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Originally published Saturday, December 7, 2013 at 3:44 PM

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Voterama in Congress

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WASHINGTON — Here’s how the state’s U.S. House members voted on major issues in the week ending Dec. 6. The Senate was in recess.

House

Gun-control renewal

On a nonrecord “voice” vote, the house on Dec. 3 renewed for 10 years a statute outlawing firearms capable of evading X-ray machines at airports and walk-through metal detectors used by airports and other facilities. The bill (HR 3626) is now before the Senate, where it is likely to be passed without change and sent to President Obama before the law expires Dec. 9. Reflecting the political sensitivity of gun measures as well as the pre-eminence of aviation security, the Republican leadership, which controls the flow of legislation in the House, arranged for the bill to be passed on a nonrecord vote. The National Rifle Association (NRA) did not object to this low-profile strategy and gun-limits groups supported it. The sponsor, Rep. Howard Coble, R-N.C., is not seeking re-election in 2014.

Financial-regulation law

By a vote of 254 for and 159 against, the House on Dec. 4 voted to strip the Dodd-Frank financial-regulation law of its requirement that most private-equity firms register with the Securities and Exchange Commission registration and meet SEC reporting requirements about their balance sheets. The GOP-sponsored bill (HR 1105) is now before the Senate. The requirement aims to give regulators information for measuring any systemic risk these firms pose to financial markets and provide transparency to investors. But critics say it imposes unnecessary costs and red tape on job-growing firms that were not responsible for the 2008 financial collapse. The bill applies to firms with portfolios of between $150 million and $1 billion and debt-to-equity ratios under 2-to-1.

Voting yes: Doc Hastings, R-Pasco; Dave Reichert, R-Auburn

Voting no: Suzan DelBene, D-Medina; Rick Larsen, D-Lake Stevens; Derek Kilmer, D-Gig Harbor; Jim McDermott, D-Seattle; Adam Smith, D-Bellevue; Denny Heck, D-Olympia

Not voting: Jaime Herrera Beutler, R-Camas; Cathy McMorris Rodgers, R-Spokane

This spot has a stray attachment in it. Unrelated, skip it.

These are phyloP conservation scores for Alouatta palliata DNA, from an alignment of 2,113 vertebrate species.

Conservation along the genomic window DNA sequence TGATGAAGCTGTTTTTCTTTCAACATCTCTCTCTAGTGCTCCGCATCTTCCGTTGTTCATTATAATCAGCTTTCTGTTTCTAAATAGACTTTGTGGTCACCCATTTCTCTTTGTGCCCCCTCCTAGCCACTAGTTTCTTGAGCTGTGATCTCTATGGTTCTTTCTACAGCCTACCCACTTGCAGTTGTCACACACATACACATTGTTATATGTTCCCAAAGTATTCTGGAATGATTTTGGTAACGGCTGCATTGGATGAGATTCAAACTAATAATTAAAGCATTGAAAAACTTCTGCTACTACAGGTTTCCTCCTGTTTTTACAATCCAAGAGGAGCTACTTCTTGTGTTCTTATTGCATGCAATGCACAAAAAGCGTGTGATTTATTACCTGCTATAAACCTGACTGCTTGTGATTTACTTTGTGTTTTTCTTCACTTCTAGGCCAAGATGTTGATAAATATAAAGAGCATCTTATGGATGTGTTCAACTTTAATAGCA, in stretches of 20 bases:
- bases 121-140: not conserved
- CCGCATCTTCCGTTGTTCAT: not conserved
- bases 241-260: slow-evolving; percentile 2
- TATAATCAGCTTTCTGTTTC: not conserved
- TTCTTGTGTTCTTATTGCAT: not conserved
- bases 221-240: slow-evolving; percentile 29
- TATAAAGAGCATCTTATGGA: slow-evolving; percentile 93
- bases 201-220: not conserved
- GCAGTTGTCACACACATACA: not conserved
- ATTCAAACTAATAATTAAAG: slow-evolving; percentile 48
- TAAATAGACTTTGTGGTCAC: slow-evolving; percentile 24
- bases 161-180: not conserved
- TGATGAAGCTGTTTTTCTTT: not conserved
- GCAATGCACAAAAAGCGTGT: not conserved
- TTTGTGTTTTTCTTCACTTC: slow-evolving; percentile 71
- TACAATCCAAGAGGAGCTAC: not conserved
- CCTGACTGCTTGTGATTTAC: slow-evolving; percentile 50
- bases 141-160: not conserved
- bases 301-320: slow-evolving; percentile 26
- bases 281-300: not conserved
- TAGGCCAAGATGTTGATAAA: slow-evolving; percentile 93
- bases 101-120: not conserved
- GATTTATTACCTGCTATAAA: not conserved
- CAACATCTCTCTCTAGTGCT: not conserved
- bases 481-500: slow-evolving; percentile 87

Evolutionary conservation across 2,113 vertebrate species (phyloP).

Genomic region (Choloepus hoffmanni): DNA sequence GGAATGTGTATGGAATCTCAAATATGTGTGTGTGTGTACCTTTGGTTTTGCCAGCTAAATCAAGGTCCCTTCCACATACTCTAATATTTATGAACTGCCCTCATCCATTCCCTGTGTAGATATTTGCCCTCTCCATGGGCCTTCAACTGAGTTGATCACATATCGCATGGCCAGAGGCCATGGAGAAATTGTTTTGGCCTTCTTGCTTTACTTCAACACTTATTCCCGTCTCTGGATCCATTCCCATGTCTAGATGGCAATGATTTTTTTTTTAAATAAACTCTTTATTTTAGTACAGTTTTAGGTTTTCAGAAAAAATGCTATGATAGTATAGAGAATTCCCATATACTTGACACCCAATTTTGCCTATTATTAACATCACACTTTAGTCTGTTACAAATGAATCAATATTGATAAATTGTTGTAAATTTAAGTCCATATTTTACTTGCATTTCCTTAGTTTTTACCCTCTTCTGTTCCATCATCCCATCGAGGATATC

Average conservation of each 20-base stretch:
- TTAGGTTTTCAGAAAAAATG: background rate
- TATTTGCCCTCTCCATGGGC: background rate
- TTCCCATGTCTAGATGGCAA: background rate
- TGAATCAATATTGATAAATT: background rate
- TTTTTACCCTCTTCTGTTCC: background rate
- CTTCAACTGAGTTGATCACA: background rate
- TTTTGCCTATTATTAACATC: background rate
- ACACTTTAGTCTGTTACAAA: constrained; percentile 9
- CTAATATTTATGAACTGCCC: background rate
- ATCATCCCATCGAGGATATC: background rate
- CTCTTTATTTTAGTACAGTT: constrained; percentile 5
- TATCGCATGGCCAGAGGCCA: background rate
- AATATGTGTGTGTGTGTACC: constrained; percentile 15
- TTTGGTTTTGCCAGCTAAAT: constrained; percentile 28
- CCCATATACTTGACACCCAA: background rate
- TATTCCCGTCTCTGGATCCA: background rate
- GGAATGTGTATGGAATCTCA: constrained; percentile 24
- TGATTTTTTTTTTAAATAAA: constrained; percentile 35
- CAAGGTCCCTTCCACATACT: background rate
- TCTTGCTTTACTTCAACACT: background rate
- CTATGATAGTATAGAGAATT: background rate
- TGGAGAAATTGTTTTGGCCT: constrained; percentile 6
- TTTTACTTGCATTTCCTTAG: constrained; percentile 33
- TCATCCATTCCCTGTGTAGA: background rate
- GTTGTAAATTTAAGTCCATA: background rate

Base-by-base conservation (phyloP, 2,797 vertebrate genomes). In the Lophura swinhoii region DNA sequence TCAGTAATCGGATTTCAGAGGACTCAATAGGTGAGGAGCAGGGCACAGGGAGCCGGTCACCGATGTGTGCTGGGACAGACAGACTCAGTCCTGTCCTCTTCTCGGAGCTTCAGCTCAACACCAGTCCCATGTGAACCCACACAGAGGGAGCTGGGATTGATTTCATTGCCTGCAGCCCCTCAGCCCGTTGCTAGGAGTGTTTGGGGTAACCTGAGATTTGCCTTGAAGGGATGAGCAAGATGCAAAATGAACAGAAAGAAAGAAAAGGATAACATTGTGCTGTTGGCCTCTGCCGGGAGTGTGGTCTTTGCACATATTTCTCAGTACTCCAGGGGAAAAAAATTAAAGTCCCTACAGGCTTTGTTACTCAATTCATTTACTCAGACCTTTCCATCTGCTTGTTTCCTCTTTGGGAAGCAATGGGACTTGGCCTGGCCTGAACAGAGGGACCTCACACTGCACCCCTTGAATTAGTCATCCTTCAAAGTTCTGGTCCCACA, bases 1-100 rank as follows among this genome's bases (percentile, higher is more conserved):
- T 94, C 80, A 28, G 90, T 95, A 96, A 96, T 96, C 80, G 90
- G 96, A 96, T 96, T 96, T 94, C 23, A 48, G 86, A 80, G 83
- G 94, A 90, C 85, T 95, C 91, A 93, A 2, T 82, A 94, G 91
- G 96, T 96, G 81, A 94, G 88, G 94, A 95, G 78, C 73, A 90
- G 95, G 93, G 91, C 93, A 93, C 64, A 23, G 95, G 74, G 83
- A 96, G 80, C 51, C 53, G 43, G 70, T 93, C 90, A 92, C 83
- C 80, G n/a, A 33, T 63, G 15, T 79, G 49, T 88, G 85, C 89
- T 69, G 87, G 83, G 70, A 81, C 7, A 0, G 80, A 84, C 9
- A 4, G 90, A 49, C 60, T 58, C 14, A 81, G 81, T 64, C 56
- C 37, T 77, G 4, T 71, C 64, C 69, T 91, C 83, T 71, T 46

Financial conflicts of interest

By a vote of 186 for and 225 against, the House on Dec. 4 defeated a Democratic amendment to HR 1105 (above) that would continue SEC regulation of private-equity firms but with simplified disclosure requirements designed to reduce filing costs and red-tape while still yielding important information to investors and regulators. In particular, firms would have to still disclose their fees, report any conflicts of interest in their management of assets and abide by fiduciary standards for acting in their clients’ best interests.

Voting yes: DelBene, Larsen, Kilmer, McDermott, Smith, Heck

Voting no: Hastings, Reichert

Not voting: Herrera Beutler, McMorris Rodgers

Outsourcing American jobs

By a vote of 185 for and 227 against, the House on Dec. 4 defeated a Democratic bid to continue SEC regulation under HR 1105 (above) of any private-equity firm with a controlling stake in companies sending U.S. jobs overseas. The motion also sought to require equity firms receiving SEC exemptions to disclose any workforce reductions by companies under their control.

Voting yes: DelBene, Larsen, Kilmer, McDermott, Smith, Heck

Voting no: Hastings, Reichert

Not voting: Herrera Beutler, McMorris Rodgers

Abusive-patent litigation

By a vote of 325 for and 91 against, the House on Dec. 5 passed a bill (HR 3309) giving courts more tools for curbing an abusive business and litigation strategy known as “patent trolling.” The practice consists of holders of weak patents threatening or filing patent-infringement lawsuits of dubious validity, then collecting settlements because the targeted company cannot afford or chooses not to pay the high cost of lengthy litigation.

This bill makes it easier for judges to impose penalties on parties filing frivolous suits; requires upfront identification of the company behind the infringement claim; limits discoveries during lawsuits; and requires the accusing party to pay legal fees if their claim fails, among other provisions.

Critics say patent trollers exist only to extort settlements from startups and small businesses, while defenders say their main purpose is to protect the intellectual property of small inventors.

Voting yes: DelBene, Larsen, Hastings, Kilmer, Reichert, Smith, Heck

Voting no: McDermott

Not voting: Herrera Beutler, McMorris Rodgers



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